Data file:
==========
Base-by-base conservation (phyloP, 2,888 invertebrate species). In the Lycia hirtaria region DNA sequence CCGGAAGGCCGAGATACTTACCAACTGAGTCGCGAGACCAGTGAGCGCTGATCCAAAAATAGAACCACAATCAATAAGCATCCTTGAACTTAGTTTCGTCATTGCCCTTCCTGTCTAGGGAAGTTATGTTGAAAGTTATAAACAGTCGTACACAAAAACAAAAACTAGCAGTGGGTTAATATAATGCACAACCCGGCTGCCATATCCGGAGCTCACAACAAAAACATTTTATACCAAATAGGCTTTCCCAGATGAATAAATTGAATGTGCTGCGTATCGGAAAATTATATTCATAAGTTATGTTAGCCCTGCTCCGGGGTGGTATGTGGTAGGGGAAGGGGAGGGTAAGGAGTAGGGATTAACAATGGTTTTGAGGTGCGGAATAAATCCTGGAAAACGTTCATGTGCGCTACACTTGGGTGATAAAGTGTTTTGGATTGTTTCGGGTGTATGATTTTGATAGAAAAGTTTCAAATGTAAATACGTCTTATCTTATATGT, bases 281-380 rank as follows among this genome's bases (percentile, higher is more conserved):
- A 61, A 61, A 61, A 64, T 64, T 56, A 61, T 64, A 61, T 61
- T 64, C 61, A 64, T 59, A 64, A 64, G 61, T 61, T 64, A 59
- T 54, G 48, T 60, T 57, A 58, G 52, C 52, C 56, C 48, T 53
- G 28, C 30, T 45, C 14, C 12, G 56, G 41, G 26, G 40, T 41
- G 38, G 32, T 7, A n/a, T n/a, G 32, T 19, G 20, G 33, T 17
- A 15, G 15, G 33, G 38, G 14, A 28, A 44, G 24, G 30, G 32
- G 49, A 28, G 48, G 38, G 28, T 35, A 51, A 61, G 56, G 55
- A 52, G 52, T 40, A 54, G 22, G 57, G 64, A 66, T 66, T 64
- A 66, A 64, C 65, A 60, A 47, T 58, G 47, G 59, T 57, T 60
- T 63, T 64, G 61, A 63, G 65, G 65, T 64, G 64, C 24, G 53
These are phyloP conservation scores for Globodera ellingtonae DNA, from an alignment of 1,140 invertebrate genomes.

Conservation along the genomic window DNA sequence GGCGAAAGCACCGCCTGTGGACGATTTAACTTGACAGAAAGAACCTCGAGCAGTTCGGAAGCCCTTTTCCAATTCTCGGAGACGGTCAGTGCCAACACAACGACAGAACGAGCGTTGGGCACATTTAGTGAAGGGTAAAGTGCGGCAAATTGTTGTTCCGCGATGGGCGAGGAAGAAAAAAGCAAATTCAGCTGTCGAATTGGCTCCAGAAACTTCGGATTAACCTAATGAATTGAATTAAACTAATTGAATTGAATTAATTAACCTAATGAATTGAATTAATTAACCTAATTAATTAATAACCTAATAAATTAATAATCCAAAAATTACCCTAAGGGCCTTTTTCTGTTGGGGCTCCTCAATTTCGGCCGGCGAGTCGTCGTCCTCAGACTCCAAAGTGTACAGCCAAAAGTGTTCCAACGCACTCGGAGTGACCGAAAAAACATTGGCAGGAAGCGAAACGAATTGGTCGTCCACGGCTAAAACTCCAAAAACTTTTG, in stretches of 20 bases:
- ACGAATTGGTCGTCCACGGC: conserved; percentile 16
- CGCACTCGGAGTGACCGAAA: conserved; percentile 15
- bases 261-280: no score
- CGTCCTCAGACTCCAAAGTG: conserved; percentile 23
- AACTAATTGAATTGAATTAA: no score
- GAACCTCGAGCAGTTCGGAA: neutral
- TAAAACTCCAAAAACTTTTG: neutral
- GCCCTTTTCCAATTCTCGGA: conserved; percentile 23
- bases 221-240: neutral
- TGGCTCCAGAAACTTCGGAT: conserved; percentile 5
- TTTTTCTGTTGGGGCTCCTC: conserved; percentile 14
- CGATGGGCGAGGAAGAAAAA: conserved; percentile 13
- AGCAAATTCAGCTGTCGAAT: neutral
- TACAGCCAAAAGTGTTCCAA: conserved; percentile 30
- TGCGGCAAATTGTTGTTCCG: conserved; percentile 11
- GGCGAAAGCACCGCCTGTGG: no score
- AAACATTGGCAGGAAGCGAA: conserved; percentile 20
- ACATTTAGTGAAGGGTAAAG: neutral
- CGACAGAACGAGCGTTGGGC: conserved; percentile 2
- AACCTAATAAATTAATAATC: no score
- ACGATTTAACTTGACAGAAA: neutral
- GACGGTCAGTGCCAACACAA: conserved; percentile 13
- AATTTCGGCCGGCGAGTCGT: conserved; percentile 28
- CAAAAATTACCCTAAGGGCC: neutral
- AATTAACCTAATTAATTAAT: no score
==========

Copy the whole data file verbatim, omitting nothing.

Base-by-base conservation (phyloP, 2,888 invertebrate species). In the Lycia hirtaria region DNA sequence CCGGAAGGCCGAGATACTTACCAACTGAGTCGCGAGACCAGTGAGCGCTGATCCAAAAATAGAACCACAATCAATAAGCATCCTTGAACTTAGTTTCGTCATTGCCCTTCCTGTCTAGGGAAGTTATGTTGAAAGTTATAAACAGTCGTACACAAAAACAAAAACTAGCAGTGGGTTAATATAATGCACAACCCGGCTGCCATATCCGGAGCTCACAACAAAAACATTTTATACCAAATAGGCTTTCCCAGATGAATAAATTGAATGTGCTGCGTATCGGAAAATTATATTCATAAGTTATGTTAGCCCTGCTCCGGGGTGGTATGTGGTAGGGGAAGGGGAGGGTAAGGAGTAGGGATTAACAATGGTTTTGAGGTGCGGAATAAATCCTGGAAAACGTTCATGTGCGCTACACTTGGGTGATAAAGTGTTTTGGATTGTTTCGGGTGTATGATTTTGATAGAAAAGTTTCAAATGTAAATACGTCTTATCTTATATGT, bases 281-380 rank as follows among this genome's bases (percentile, higher is more conserved):
- A 61, A 61, A 61, A 64, T 64, T 56, A 61, T 64, A 61, T 61
- T 64, C 61, A 64, T 59, A 64, A 64, G 61, T 61, T 64, A 59
- T 54, G 48, T 60, T 57, A 58, G 52, C 52, C 56, C 48, T 53
- G 28, C 30, T 45, C 14, C 12, G 56, G 41, G 26, G 40, T 41
- G 38, G 32, T 7, A n/a, T n/a, G 32, T 19, G 20, G 33, T 17
- A 15, G 15, G 33, G 38, G 14, A 28, A 44, G 24, G 30, G 32
- G 49, A 28, G 48, G 38, G 28, T 35, A 51, A 61, G 56, G 55
- A 52, G 52, T 40, A 54, G 22, G 57, G 64, A 66, T 66, T 64
- A 66, A 64, C 65, A 60, A 47, T 58, G 47, G 59, T 57, T 60
- T 63, T 64, G 61, A 63, G 65, G 65, T 64, G 64, C 24, G 53
These are phyloP conservation scores for Globodera ellingtonae DNA, from an alignment of 1,140 invertebrate genomes.

Conservation along the genomic window DNA sequence GGCGAAAGCACCGCCTGTGGACGATTTAACTTGACAGAAAGAACCTCGAGCAGTTCGGAAGCCCTTTTCCAATTCTCGGAGACGGTCAGTGCCAACACAACGACAGAACGAGCGTTGGGCACATTTAGTGAAGGGTAAAGTGCGGCAAATTGTTGTTCCGCGATGGGCGAGGAAGAAAAAAGCAAATTCAGCTGTCGAATTGGCTCCAGAAACTTCGGATTAACCTAATGAATTGAATTAAACTAATTGAATTGAATTAATTAACCTAATGAATTGAATTAATTAACCTAATTAATTAATAACCTAATAAATTAATAATCCAAAAATTACCCTAAGGGCCTTTTTCTGTTGGGGCTCCTCAATTTCGGCCGGCGAGTCGTCGTCCTCAGACTCCAAAGTGTACAGCCAAAAGTGTTCCAACGCACTCGGAGTGACCGAAAAAACATTGGCAGGAAGCGAAACGAATTGGTCGTCCACGGCTAAAACTCCAAAAACTTTTG, in stretches of 20 bases:
- ACGAATTGGTCGTCCACGGC: conserved; percentile 16
- CGCACTCGGAGTGACCGAAA: conserved; percentile 15
- bases 261-280: no score
- CGTCCTCAGACTCCAAAGTG: conserved; percentile 23
- AACTAATTGAATTGAATTAA: no score
- GAACCTCGAGCAGTTCGGAA: neutral
- TAAAACTCCAAAAACTTTTG: neutral
- GCCCTTTTCCAATTCTCGGA: conserved; percentile 23
- bases 221-240: neutral
- TGGCTCCAGAAACTTCGGAT: conserved; percentile 5
- TTTTTCTGTTGGGGCTCCTC: conserved; percentile 14
- CGATGGGCGAGGAAGAAAAA: conserved; percentile 13
- AGCAAATTCAGCTGTCGAAT: neutral
- TACAGCCAAAAGTGTTCCAA: conserved; percentile 30
- TGCGGCAAATTGTTGTTCCG: conserved; percentile 11
- GGCGAAAGCACCGCCTGTGG: no score
- AAACATTGGCAGGAAGCGAA: conserved; percentile 20
- ACATTTAGTGAAGGGTAAAG: neutral
- CGACAGAACGAGCGTTGGGC: conserved; percentile 2
- AACCTAATAAATTAATAATC: no score
- ACGATTTAACTTGACAGAAA: neutral
- GACGGTCAGTGCCAACACAA: conserved; percentile 13
- AATTTCGGCCGGCGAGTCGT: conserved; percentile 28
- CAAAAATTACCCTAAGGGCC: neutral
- AATTAACCTAATTAATTAAT: no score